“One of the big pieces of feedback we got from new users in Home is they would come into Home, and they couldn’t figure out what to do,” says Home’s director, Jack Buser. “There were so many different things to do that they were just overwhelmed, and unless you were an experienced user it was often difficult to figure out what you should do based on your interests. The questing system that we’re building in the new core experience is targeted at solving that problem.”
Above: Goodbye, Central Plaza. Hello, Hub
Welcome to the brand-new Hub. As soon as residents arrive, they’ll be welcomed into an area that, unlike the Central Plaza, “screams” games, Buser promises. At the center of the Hub, for example, is a kiosk with a rotating assortment of games, starting off with the indie darling Cogs. The Hub also acts as a homepage of sorts: from here, a visitor can exit to any of the four main districts, each of which is built to help denizens quickly find the kind of content they crave.
Also in the Hub: an activity board that’s continually updated. But these aren’t just one-off minigames (though those will still exist). Home will soon include a persistent questing system. “We have a very robust system that will allow us to do a variety of different quests, from very short, fast quests all the way to extremely long, narrative-driven quests that are branching and take weeks and weeks to complete,” Buser says. “And we do everything in between. Through that spectrum, we can use quests to send people on unique experiences that weren’t possible before in PlayStation Home. Or we can use quests to drive different kinds of content that’s relevant to them.”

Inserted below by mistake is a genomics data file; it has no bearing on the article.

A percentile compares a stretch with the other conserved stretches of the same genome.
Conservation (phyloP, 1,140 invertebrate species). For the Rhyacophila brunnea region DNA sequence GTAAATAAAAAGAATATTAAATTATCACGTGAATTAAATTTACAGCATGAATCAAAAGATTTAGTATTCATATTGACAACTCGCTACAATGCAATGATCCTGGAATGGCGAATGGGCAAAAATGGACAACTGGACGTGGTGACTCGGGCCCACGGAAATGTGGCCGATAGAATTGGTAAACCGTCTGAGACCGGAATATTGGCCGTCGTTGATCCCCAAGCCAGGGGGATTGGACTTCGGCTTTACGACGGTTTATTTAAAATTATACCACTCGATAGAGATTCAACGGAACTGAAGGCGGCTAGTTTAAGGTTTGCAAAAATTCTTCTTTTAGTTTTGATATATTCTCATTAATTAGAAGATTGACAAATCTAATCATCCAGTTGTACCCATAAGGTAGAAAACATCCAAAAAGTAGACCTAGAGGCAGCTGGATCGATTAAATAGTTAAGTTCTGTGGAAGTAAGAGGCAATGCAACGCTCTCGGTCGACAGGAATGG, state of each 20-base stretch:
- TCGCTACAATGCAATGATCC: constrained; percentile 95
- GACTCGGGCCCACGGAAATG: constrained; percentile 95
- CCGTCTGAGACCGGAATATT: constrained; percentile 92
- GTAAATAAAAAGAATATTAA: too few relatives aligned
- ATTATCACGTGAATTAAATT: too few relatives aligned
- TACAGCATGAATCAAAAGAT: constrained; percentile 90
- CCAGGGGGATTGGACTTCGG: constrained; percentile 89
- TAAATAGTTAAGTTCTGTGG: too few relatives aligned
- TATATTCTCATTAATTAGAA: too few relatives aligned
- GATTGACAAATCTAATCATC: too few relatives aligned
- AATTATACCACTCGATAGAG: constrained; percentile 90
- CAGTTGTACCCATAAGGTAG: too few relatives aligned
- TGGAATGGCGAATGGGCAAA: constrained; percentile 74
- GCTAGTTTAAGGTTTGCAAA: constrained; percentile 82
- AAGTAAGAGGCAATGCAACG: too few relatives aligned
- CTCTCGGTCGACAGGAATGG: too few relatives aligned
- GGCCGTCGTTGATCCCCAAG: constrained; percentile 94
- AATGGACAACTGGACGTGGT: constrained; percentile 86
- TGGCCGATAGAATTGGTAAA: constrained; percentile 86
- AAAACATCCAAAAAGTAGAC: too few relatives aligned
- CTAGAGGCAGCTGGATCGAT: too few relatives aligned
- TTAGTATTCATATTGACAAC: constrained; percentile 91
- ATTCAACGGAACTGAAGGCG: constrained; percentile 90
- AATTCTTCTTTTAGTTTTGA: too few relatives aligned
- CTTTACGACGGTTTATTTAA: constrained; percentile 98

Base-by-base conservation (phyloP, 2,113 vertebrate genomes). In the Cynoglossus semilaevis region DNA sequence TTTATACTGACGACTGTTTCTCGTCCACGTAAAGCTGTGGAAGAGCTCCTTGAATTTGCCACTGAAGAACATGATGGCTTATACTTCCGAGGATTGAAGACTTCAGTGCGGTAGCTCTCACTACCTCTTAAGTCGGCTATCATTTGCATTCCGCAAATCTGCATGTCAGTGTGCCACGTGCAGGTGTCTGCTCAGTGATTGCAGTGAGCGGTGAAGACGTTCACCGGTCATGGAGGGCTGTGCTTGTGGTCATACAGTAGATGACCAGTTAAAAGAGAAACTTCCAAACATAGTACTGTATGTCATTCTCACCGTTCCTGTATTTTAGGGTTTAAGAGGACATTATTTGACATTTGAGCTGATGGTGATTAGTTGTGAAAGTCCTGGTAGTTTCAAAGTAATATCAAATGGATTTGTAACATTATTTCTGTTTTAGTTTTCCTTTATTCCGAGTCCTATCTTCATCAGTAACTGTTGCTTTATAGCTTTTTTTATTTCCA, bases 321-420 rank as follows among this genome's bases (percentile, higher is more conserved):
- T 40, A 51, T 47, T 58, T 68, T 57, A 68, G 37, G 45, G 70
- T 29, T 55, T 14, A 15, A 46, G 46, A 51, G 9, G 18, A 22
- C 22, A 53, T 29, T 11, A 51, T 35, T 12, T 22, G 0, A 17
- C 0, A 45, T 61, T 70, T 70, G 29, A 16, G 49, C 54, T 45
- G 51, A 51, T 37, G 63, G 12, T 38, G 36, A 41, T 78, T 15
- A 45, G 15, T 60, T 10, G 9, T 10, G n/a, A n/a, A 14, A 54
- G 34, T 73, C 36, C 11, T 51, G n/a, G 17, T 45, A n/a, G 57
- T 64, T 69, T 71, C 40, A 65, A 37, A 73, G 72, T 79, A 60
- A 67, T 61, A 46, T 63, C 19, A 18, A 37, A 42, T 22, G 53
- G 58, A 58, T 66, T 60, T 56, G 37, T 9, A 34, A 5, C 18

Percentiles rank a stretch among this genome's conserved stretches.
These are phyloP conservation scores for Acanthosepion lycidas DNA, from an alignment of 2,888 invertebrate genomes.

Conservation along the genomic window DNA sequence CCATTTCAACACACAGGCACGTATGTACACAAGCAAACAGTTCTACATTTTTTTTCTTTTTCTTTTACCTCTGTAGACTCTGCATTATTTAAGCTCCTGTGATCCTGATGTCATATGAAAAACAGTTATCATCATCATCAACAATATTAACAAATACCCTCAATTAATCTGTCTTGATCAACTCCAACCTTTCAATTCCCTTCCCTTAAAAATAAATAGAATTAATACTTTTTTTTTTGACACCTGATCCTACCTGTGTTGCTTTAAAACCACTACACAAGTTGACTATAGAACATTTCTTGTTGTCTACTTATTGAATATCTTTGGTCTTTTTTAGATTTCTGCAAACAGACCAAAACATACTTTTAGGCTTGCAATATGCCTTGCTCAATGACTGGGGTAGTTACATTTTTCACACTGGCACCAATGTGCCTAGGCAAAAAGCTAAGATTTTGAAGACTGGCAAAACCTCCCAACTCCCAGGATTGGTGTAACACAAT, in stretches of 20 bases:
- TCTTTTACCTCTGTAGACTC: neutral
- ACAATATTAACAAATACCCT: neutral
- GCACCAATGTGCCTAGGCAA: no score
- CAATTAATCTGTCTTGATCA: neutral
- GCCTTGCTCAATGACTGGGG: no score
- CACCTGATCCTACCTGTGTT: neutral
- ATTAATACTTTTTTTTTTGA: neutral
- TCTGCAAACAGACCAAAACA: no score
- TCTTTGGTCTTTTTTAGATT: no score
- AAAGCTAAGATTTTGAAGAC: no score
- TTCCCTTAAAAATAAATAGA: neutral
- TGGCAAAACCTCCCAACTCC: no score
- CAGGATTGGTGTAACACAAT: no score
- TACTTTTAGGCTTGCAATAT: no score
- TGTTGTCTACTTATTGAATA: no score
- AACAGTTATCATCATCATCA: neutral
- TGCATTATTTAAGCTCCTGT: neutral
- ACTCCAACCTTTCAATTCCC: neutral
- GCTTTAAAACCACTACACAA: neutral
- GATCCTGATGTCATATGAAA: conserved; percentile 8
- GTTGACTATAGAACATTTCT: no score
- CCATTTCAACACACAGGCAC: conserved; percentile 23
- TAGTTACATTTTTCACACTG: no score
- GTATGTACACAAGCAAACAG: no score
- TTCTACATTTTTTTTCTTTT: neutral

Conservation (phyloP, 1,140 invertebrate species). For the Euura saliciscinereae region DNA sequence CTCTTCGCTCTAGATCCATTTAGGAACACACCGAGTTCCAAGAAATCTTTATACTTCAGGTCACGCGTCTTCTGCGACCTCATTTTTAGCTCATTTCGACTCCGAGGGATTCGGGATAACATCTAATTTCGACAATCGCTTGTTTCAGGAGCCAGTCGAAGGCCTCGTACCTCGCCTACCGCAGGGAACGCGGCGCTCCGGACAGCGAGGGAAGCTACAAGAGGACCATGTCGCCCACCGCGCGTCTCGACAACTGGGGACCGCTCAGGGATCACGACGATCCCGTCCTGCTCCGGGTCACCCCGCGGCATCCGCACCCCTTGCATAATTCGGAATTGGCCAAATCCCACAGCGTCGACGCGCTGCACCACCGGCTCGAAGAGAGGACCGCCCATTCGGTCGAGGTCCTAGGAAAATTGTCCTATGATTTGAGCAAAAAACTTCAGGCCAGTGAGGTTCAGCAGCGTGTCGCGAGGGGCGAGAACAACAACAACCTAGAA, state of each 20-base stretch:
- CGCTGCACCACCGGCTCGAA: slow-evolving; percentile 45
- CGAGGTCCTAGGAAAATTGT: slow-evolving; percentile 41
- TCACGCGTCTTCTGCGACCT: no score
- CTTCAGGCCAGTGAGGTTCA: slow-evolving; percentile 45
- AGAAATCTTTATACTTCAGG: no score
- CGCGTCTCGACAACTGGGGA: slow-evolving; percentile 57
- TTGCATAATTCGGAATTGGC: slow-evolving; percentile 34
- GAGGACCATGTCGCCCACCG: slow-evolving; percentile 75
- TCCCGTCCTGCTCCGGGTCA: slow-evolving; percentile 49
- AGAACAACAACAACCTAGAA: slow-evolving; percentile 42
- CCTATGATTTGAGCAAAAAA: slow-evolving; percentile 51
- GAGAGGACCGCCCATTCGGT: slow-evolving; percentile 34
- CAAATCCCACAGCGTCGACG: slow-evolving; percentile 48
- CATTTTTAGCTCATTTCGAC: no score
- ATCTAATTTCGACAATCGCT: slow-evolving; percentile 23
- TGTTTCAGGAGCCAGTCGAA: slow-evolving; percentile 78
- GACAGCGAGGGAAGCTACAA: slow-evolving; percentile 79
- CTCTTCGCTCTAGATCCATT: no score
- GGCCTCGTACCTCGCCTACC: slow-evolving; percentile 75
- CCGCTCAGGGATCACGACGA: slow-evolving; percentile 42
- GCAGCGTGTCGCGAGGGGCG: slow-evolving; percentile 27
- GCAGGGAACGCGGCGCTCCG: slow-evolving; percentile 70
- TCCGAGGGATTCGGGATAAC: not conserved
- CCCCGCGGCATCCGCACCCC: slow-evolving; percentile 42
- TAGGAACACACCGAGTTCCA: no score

Buser demoed for us one quest that involved an alien invasion. After spotting an alien mothership off in the distance, we heard a siren, followed by a newsflash warning us of an impending attack. A quick peek at the activity board then revealed a quest to defend Home against the mothership; we had to hoof to one of the side districts to board a boat, then use it to pick up floating ammo crates (from a destroyed ship) while dodging enemy fire from above. Next, we stopped off in another district to use the ammo we collected in a turret shooter, blasting away at alien scrubs before taking on the mothership itself. While these were fairly straightforward minigames, Buser promises these quests will often build upon each other, creating multiple branching paths and unlocking new games and new rewards.
Above: Head to Pier Park puzzle, arcade and indie games. And a giant Ferris wheel
“With this new system now we know what you did,” Buser says. “We know that you beat the mothership, so maybe when you come into Home later the questing system knows, ‘Ah yeah, you’re the guy that beat the alien mothership. Now we’re going to provide you with an exclusive experience that you wouldn’t get otherwise.’ It’s that kind of persistency that matters.”
The new Home includes four districts. Pier Park is the family-friendly setting, good for fans of games like Ratchet & Clank. The Action District is the rough neighborhood, built in large part for shooter fans. Sportswalk, naturally, caters to sports fans, and includes everything from sports trivia and real-time tickers to live broadcasts of sporting events. And the Adventure District is designed around games like the Uncharted series.
Above: Cozy up to the bar for some trivia, or watch a live game in Sportswalk
It’s all part of the effort to help gamers quickly find everything Home has to offer. “We have been working extremely hard to bring games to Home, to the point where we now have hundreds,” Buser says. “This new core experience is going to immediately tell people who are willing to give us another chance that this is a place for them.”
The new Home to will be released sometime this fall.
Aug 23, 2011